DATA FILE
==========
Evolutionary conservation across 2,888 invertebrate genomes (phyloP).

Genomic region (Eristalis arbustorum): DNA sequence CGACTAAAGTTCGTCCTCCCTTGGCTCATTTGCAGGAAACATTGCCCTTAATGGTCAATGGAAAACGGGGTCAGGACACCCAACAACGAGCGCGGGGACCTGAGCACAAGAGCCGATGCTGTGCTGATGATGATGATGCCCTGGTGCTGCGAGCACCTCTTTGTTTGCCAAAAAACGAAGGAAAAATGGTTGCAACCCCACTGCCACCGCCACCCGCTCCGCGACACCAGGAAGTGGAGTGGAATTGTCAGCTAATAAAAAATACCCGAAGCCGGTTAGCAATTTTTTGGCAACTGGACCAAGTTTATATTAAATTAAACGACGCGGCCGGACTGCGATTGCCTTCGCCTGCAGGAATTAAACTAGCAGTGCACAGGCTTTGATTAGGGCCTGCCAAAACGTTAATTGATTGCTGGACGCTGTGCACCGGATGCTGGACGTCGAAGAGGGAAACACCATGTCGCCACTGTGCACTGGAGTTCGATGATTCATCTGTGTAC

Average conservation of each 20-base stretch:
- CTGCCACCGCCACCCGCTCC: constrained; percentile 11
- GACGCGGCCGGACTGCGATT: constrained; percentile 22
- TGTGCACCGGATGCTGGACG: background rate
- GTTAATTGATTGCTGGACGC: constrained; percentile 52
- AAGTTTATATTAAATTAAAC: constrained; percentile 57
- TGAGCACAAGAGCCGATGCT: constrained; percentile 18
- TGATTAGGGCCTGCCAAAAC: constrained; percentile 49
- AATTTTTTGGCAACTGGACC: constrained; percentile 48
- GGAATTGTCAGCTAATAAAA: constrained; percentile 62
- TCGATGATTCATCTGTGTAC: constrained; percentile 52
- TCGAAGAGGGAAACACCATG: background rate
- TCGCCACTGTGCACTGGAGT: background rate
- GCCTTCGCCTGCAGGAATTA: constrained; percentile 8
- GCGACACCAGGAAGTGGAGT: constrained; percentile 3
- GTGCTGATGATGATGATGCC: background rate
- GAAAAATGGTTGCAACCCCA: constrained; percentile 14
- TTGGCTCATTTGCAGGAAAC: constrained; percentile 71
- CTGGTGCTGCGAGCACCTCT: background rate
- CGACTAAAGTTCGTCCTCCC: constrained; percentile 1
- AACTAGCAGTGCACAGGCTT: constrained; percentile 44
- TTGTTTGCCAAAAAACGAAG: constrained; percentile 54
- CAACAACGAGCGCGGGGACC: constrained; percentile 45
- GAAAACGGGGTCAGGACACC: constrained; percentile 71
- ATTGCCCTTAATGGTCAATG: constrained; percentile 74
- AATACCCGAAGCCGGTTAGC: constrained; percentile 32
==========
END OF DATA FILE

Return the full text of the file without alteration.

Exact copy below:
Evolutionary conservation across 2,888 invertebrate genomes (phyloP).

Genomic region (Eristalis arbustorum): DNA sequence CGACTAAAGTTCGTCCTCCCTTGGCTCATTTGCAGGAAACATTGCCCTTAATGGTCAATGGAAAACGGGGTCAGGACACCCAACAACGAGCGCGGGGACCTGAGCACAAGAGCCGATGCTGTGCTGATGATGATGATGCCCTGGTGCTGCGAGCACCTCTTTGTTTGCCAAAAAACGAAGGAAAAATGGTTGCAACCCCACTGCCACCGCCACCCGCTCCGCGACACCAGGAAGTGGAGTGGAATTGTCAGCTAATAAAAAATACCCGAAGCCGGTTAGCAATTTTTTGGCAACTGGACCAAGTTTATATTAAATTAAACGACGCGGCCGGACTGCGATTGCCTTCGCCTGCAGGAATTAAACTAGCAGTGCACAGGCTTTGATTAGGGCCTGCCAAAACGTTAATTGATTGCTGGACGCTGTGCACCGGATGCTGGACGTCGAAGAGGGAAACACCATGTCGCCACTGTGCACTGGAGTTCGATGATTCATCTGTGTAC

Average conservation of each 20-base stretch:
- CTGCCACCGCCACCCGCTCC: constrained; percentile 11
- GACGCGGCCGGACTGCGATT: constrained; percentile 22
- TGTGCACCGGATGCTGGACG: background rate
- GTTAATTGATTGCTGGACGC: constrained; percentile 52
- AAGTTTATATTAAATTAAAC: constrained; percentile 57
- TGAGCACAAGAGCCGATGCT: constrained; percentile 18
- TGATTAGGGCCTGCCAAAAC: constrained; percentile 49
- AATTTTTTGGCAACTGGACC: constrained; percentile 48
- GGAATTGTCAGCTAATAAAA: constrained; percentile 62
- TCGATGATTCATCTGTGTAC: constrained; percentile 52
- TCGAAGAGGGAAACACCATG: background rate
- TCGCCACTGTGCACTGGAGT: background rate
- GCCTTCGCCTGCAGGAATTA: constrained; percentile 8
- GCGACACCAGGAAGTGGAGT: constrained; percentile 3
- GTGCTGATGATGATGATGCC: background rate
- GAAAAATGGTTGCAACCCCA: constrained; percentile 14
- TTGGCTCATTTGCAGGAAAC: constrained; percentile 71
- CTGGTGCTGCGAGCACCTCT: background rate
- CGACTAAAGTTCGTCCTCCC: constrained; percentile 1
- AACTAGCAGTGCACAGGCTT: constrained; percentile 44
- TTGTTTGCCAAAAAACGAAG: constrained; percentile 54
- CAACAACGAGCGCGGGGACC: constrained; percentile 45
- GAAAACGGGGTCAGGACACC: constrained; percentile 71
- ATTGCCCTTAATGGTCAATG: constrained; percentile 74
- AATACCCGAAGCCGGTTAGC: constrained; percentile 32